Previously: Part 1 - Hooks
Do you (or your interior design clients) want an easy way to hang up coats, scarves, bags, towels, aprons and more? Then hooks are the way to go. And rather than getting multiple single hooks, you may want a wall-mounted rack that provides those multiple hooks in a single product.
The Eames Hang-It-All is the most well-known wall-mounted coat rack, but numerous other designs are worth some attention. The Leaf hanger from Miniforms is made from laser cut sheet steel. Each hanger has three hexagons, and each of those is a different distance from the wall, making it easier to use all three at the same time.
Some hooks are designed to flip down for use—so there's nothing rough for anyone to brush against when walking by. The Knox products from LoCa are a nice example of this style.
Of course, you could go vertical as well as horizontal. Since the hooks are right on top of each other in this design, it may not work well for multiple long coats. But it could be just fine for a warm winter hat, a scarf and a coat—or various other combinations. To provide a lot of hooks in a small space, LoCa has an angled design with hooks on two sides.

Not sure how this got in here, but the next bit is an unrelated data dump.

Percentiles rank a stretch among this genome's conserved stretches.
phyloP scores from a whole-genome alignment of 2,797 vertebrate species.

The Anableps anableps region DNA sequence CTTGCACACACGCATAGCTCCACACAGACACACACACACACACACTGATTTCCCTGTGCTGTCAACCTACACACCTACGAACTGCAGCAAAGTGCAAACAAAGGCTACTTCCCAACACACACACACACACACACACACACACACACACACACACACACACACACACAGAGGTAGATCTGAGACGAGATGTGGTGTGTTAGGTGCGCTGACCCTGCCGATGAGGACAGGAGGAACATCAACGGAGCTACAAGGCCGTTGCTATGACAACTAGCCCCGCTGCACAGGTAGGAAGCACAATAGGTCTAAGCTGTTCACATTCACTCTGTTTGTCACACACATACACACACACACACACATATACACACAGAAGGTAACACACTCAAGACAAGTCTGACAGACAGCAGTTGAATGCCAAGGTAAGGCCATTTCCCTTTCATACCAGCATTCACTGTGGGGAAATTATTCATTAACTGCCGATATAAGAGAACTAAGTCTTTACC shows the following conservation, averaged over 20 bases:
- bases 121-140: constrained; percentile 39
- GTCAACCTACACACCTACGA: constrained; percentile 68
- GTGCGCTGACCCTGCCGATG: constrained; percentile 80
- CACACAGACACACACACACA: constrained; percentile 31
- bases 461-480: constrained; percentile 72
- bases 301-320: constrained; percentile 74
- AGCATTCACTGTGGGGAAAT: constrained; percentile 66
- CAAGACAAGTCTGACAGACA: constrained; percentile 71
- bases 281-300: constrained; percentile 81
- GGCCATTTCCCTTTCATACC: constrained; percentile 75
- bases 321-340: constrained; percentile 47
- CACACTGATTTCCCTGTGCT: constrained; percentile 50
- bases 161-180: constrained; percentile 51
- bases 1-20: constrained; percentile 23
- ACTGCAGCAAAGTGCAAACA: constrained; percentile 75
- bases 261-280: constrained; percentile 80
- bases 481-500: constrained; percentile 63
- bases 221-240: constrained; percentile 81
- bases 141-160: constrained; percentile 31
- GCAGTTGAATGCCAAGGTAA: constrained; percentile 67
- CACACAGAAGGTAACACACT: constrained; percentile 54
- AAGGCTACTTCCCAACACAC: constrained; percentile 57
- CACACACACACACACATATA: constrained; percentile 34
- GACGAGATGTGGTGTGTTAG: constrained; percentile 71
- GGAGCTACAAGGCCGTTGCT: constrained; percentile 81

Another variation on the flip-down hooks—this one going both horizontal and vertical—is the Piano coat rack from PER/USE, designed by Patrick Séha. One unusual way to use part of this rack: Tilt down a few hooks and rest a briefcase or some magazines on top of them.
Flip-down hooks aren't the only way to avoid getting stabbed by a coat rack. This is the Tattakki clothes rail from Sintesi, designed by Sam Sannia and made of ABS technopolymer. The rounded shapes help ensure end-users won't hurt themselves—or snag something on a sharp edge—so it could be a nice option if children are around.
And for those who like representational shapes, with a bit of kitsch, there's the Mantosaure by Thomas de Lussac, made from laser cut lacquered steel.
Here's another variation on the vertical rack, for those who don't like the flip-down hooks; it's called the Wave. Notice the little shelf at the bottom, perfect for a wallet, sunglasses, etc. As with any coat rack that has hooks in a vertical row, the end-user will need to consider what gets placed on the top hooks, so these items don't interfere with seeing and reaching the items on the lower hooks—but having hooks on both sides makes it easier to use it for multiple coats and other larger items.
The Thru-block coat rack from WUDA (that's will ullman design + art) is a modular design that combines horizontal and vertical orientations. Each block has five holes drilled into it; the blocks are pegged together with dowels. The ability to change the layout to fit a given space is a real advantage to this design.
See also: Part 1 - Hooks